Museum  December 16, 2019  Caterina Bellinetti

Scotland’s Photograph Album

National Galleries of Scotland

Unknown photographer, Morning Prayers, Gorbals Primary School, Glasgow, 1943. Silver gelatin print.

The almost religious silence of the museum was interrupted by the incredulous voice of a woman. “It’s my grandad! It’s him in this photo!” It could be perhaps eccentric in any other country in the world, but not in Scotland where the people might be few, but the ties between them are strong. Battered by the winds and surrounded by the sea, the Scots found ways to build communities, traditions, and an intellectual environment that the world must be grateful for.

National Galleries of Scotland

James Craig Annan (Scottish, 1864-1946), Glasgow University, 1898. Photogravure on Japanese tissue paper.

The current exhibition at the Scottish National Portrait Gallery in Edinburgh, Scotland’s Photograph Album: The MacKinnon Collection, showcases the infinite, multiform beauty of Scotland, its people and traditions. The National Galleries of Scotland recently acquired, together with the National Library of Scotland, the images collected by the photograph-enthusiast Murray MacKinnon. The collection covers more than a century of Scottish history, from the 1840s until the 1940s. The exhibition presents the stunning images taken by well-known photographers, born in or inspired by Scotland, of the caliber of William Henry Fox Talbot, David Octavius Hill, Robert Adamson, Julia Margaret Cameron, Thomas Annan, Roger Fenton, and George Washington Wilson. The collection—more than 14,000 items—will be digitized over the next three years and will be available to view in its entirety online. A good number of images is currently on show at the Portrait Gallery in Queen Street, while a smaller part opens the exhibition Northern Lights: The Scottish Enlightenment at the National Library of Scotland. 

Scott Monument
National Galleries of Scotland

James Ross and John Thomson (Scottish, active 1847-1890s), Scott Monument, about 1849. Salted paper print.

small children look down at a city block
National Galleries of Scotland

Unknown photographer, Dundee Views, 1904. Silver gelatin print.

highland cows wade in water
National Galleries of Scotland

Charles Reid (Scottish, 1837-1929), Highland Cows, c. 1890. Albumen print.

boy and dog
National Galleries of Scotland

Charles Reid (Scottish, 1837-1929), Boy and Dog, c. 1890. Albumen print.

The Portrait Gallery exhibition opens with images of the Central Belt and Edinburgh. The photograph of the Scott Monument by James Ross and John Thomson shows how the Scottish capital looked like 170 years ago. Despite a few physiological changes, the city is immediately recognizable in all its beauty: Waverley station and Princes Street Gardens lie between the Old Town and the Castle on the right and the New Town and the gothic Scott Monument on the left.

National Galleries of Scotland

Archibald Burns (Scottish, 1831-1880), High School Wynd, Cowgate, from Picturesque “Bits” from Old Edinburgh, 1868. Albumen print.

The dark and narrow wynd and closes—Scots words respectively for lane and alley—of the Old Town were photographed by Archibald Burns, who published a book called Picturesque “Bits” from Old Edinburgh in 1868. Burns, known for his landscapes and architectural images, put together this photographic guide of the Old Town in order to raise awareness of crucial issues of the time such as the overcrowded accommodations and the poor sanitary system. A similar project was realized by Thomas Annan who showed the unsettling conditions of those who lived in Glasgow’s closes. Because of the long exposure times, the people who appear in Annan’s photographs are often blurred, conveying the unsettling feeling that the closes were the realm of ghosts.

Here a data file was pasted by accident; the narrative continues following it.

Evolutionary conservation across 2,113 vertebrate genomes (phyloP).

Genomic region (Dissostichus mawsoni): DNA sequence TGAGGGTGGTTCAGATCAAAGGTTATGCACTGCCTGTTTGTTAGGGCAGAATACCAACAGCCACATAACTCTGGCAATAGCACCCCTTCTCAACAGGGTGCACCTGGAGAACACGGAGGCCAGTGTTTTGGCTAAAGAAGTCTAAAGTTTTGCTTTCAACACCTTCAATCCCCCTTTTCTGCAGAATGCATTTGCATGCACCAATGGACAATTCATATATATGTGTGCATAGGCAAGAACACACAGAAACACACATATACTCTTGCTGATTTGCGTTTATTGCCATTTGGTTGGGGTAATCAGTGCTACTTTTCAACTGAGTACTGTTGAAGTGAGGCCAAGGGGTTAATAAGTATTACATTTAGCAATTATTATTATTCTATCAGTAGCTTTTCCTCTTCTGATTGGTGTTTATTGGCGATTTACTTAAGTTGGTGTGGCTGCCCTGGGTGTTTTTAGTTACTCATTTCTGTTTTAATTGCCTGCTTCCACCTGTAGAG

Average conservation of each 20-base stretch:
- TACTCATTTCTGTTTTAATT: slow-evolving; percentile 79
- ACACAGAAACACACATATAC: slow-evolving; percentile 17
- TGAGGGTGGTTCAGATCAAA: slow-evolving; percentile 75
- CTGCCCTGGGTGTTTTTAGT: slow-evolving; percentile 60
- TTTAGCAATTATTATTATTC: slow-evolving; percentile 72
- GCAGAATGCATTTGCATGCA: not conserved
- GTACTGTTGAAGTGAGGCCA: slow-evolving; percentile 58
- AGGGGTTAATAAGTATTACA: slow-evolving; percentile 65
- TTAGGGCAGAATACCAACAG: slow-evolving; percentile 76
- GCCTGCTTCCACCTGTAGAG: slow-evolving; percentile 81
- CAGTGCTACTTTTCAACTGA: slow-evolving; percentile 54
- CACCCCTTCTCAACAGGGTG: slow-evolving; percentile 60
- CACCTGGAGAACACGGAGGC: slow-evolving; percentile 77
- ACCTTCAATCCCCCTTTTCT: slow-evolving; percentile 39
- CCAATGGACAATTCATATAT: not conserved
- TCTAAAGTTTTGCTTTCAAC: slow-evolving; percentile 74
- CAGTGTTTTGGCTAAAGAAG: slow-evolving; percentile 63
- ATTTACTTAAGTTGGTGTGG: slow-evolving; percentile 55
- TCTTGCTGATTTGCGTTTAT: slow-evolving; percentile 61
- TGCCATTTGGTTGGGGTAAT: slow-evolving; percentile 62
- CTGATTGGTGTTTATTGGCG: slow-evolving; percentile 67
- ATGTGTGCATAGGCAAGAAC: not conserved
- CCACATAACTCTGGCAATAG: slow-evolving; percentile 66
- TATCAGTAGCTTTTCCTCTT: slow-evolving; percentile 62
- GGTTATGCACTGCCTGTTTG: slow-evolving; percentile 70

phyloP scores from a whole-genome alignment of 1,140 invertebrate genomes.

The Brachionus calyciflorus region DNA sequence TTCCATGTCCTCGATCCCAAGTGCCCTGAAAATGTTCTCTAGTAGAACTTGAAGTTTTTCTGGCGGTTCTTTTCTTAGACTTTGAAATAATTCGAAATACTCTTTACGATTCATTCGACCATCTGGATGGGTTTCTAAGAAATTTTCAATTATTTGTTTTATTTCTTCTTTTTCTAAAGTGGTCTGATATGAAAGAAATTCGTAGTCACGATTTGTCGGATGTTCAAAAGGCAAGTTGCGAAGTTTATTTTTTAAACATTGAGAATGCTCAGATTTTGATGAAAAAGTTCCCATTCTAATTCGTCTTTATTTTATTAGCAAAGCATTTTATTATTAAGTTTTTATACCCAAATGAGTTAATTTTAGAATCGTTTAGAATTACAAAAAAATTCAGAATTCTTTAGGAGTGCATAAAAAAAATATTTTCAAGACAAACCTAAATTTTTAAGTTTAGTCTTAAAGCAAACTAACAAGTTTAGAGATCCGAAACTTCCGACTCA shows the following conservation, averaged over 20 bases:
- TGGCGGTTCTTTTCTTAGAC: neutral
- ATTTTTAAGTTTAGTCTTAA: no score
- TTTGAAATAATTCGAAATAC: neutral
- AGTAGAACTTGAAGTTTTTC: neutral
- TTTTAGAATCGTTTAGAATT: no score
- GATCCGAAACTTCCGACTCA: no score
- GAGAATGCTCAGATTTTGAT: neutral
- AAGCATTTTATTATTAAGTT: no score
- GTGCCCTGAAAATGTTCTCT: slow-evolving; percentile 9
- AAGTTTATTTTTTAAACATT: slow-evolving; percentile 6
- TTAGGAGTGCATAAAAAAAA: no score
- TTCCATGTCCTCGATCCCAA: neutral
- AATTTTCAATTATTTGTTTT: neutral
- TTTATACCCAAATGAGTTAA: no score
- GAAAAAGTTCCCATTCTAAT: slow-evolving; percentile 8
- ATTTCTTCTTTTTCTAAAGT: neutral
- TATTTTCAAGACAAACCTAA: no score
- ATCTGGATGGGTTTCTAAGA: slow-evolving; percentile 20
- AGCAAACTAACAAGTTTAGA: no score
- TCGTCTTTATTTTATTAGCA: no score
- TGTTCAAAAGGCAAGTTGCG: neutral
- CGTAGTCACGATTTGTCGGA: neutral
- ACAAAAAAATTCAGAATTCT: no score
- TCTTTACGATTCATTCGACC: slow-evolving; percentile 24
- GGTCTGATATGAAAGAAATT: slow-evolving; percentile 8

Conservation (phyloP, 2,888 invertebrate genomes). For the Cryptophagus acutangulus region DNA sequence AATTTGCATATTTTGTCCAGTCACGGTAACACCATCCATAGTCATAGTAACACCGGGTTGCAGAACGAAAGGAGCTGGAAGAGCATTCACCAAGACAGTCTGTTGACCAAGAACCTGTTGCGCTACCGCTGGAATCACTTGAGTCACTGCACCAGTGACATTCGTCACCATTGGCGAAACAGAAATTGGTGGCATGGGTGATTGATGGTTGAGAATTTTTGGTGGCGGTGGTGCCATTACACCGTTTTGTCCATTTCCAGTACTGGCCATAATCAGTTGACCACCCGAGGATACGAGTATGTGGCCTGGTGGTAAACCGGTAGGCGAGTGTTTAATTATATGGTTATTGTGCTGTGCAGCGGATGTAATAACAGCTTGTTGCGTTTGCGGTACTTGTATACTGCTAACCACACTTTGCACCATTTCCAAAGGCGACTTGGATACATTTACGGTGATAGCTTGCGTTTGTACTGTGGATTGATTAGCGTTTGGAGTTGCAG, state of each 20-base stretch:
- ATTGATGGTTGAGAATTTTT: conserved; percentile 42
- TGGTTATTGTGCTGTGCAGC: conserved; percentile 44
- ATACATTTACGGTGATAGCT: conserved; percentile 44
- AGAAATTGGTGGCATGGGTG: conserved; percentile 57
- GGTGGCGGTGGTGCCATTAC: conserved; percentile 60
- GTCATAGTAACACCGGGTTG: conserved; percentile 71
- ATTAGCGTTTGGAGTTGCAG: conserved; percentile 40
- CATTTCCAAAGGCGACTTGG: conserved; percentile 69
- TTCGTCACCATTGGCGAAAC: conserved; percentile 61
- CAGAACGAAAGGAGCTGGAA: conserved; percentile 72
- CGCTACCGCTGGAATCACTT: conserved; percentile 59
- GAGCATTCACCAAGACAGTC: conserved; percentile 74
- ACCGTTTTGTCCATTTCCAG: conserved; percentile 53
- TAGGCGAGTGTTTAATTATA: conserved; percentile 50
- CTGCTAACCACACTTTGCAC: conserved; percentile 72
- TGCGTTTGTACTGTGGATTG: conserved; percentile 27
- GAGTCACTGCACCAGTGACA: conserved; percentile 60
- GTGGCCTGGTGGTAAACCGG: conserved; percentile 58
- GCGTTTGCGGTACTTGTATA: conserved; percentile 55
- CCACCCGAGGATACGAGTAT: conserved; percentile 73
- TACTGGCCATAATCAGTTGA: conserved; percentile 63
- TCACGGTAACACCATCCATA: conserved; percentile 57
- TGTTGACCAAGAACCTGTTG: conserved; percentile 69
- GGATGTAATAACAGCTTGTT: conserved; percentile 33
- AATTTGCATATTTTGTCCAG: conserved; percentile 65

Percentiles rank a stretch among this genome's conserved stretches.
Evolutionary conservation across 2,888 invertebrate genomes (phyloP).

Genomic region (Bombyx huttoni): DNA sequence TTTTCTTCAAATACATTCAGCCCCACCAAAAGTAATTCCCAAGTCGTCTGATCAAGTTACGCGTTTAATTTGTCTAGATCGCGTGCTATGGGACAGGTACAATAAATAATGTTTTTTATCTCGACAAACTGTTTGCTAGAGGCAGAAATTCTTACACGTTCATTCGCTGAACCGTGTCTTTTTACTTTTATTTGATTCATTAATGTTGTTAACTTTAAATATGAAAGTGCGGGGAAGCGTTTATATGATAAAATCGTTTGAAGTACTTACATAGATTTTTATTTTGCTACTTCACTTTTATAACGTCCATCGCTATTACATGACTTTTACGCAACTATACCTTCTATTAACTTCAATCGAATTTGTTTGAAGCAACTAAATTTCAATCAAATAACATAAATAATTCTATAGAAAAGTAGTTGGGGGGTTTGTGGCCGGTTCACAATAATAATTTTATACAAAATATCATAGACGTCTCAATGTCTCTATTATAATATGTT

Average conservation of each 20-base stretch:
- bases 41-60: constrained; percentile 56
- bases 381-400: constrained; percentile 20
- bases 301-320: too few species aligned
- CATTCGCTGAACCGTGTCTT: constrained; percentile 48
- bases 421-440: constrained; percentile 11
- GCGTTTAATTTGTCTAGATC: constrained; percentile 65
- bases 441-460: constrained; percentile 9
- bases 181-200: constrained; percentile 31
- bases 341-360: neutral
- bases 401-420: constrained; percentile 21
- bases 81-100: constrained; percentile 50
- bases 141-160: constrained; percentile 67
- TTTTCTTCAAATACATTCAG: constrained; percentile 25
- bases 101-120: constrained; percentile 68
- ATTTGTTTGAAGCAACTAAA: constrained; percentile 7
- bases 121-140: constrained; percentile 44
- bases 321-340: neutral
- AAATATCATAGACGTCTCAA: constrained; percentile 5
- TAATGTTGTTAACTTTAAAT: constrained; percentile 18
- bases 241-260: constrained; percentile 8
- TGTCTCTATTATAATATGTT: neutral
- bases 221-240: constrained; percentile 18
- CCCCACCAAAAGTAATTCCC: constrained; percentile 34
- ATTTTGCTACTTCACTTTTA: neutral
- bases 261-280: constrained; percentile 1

National Galleries of Scotland

Unknown photographer, A Cooperage of Whisky Barrels, Speyside, c. 1930. Silver gelatin print.

The most fascinating images of this collection are the ones that show the daily life of the people: a woman spins wool in front of her house (1890), whiskey barrels are made in Speyside (1930s), crofters plant potatoes on the isle of Skye (1870s-80s), paper is cut at the Stonewood Mill in Aberdeen (1935). A constant element of surprise arises when looking at these photographs because they recorded some of the most important technological advancements of the twentieth century—for instance, the first steam engine (1910)—as well as the little events in a person’s life, like the encounter of a barefoot boy sitting on a cart with a hungry dog.

National Galleries of Scotland

“Scotty” Kilpatrick (dates unknown), Hunting Party, Grouse Season, Ayrshire, 1936. Silver gelatin print.

The punctum, as the critic Robert Barthes noted in his Camera Lucida (1980), is the detail that sparks interest, what the spectator personally and instinctively reacts to in a photograph. The joy of looking at the MacKinnon Collection is in finding our own punctum, in being moved and surprised by the artistry of the images and the elements of a way of life that has now, for the major part, disappeared. Thanks to this exhibition we can travel back in time and witness the hardships, the courage, the resourcefulness, and the indestructible spirit of the Scottish people. One of the most prominent Scottish writers and poets of the twentieth century,  Hugh MacDiarmid (1892-1978), asked the world: “Scotland small? Our multiform, infinite Scotland SMALL?” We now know the answer. 

Scotland’s Photograph Album, The MacKinnon Collection is on show at the Scottish National Portrait Gallery in Edinburgh until February 16th, 2020.

About the Author

Caterina Bellinetti

Dr. Caterina Bellinetti is an art historian specialised in photography and Chinese visual propaganda and culture.

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